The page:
Syed Mujahid Abbas1, Qiang Yu1, and Michael Pecht2
1Department of Mechanical Engineering, Graduate School of Engineering Science, Yokohama National University, Kanagawa, Japan
2Center of Advanced Life Cycle Engineering (CALCE), University of Maryland, College Park, MD, USA
For more information about this article and related research, please contact Prof. Michael G. Pecht.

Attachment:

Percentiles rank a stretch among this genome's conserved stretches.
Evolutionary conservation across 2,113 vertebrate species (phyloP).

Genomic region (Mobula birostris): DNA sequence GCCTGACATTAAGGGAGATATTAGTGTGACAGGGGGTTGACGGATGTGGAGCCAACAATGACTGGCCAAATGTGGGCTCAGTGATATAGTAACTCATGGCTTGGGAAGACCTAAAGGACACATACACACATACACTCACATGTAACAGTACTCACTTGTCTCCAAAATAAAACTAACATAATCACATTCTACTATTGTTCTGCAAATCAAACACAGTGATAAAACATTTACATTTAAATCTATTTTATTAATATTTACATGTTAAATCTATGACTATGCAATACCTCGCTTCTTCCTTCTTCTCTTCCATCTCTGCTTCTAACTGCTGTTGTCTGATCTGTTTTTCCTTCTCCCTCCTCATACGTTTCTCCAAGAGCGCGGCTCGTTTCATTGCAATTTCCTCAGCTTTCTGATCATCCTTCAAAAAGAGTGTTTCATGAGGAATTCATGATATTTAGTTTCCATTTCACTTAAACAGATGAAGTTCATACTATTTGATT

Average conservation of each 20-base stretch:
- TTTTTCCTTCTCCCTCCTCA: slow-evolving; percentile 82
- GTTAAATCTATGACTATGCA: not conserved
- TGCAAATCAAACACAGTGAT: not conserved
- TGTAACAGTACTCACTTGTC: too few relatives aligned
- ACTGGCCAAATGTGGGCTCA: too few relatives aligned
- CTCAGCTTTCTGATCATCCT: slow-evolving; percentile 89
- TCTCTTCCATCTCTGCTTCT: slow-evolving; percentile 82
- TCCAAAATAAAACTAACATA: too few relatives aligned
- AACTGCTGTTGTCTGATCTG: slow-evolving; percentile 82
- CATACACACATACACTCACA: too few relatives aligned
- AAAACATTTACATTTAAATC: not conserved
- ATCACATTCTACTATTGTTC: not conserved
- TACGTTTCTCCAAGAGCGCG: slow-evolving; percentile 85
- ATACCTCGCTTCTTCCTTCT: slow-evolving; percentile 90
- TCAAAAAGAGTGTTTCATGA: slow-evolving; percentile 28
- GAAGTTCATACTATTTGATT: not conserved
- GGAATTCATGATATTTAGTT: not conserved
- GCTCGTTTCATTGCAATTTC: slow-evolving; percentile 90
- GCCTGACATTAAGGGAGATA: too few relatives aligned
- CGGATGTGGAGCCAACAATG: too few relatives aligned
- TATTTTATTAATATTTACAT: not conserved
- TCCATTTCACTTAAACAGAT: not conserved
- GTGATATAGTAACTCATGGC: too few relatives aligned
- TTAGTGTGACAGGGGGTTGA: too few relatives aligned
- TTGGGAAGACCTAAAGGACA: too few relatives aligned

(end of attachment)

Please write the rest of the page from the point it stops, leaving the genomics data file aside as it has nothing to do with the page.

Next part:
The automotive industry’s increasing dependence on compact electronic packages requires printed circuit boards with robust microvia interconnections. With a focus on minimizing failure rates and reducing costs, automotive manufacturers require that microvia reliability have zero failures. To achieve this, the automotive industry requires identification and understanding of the uncontrollable factors related to substrates that influence microvias during the reflow process. However, conventional studies not accounting for the non-uniform nature of substrates fail to capture the real-time impact of composite substrates on microvias during reflow, highlighting the need for comprehensive substrate analysis. In this paper, we present a detailed finite element model substrate layer to analyze the influence of the substrate material on microvia structures using the design of experiment technique using the Taguchi method. The results showed that the uneven distribution of fiber and resin ratios within the substrate layer affects the microvia structures. Microvias in resin-rich areas are more susceptible to failure with 33% higher stresses than those present in fiber-rich areas. Furthermore, printed circuit board substrate is characterized into different zones based on microvia failure risk levels.
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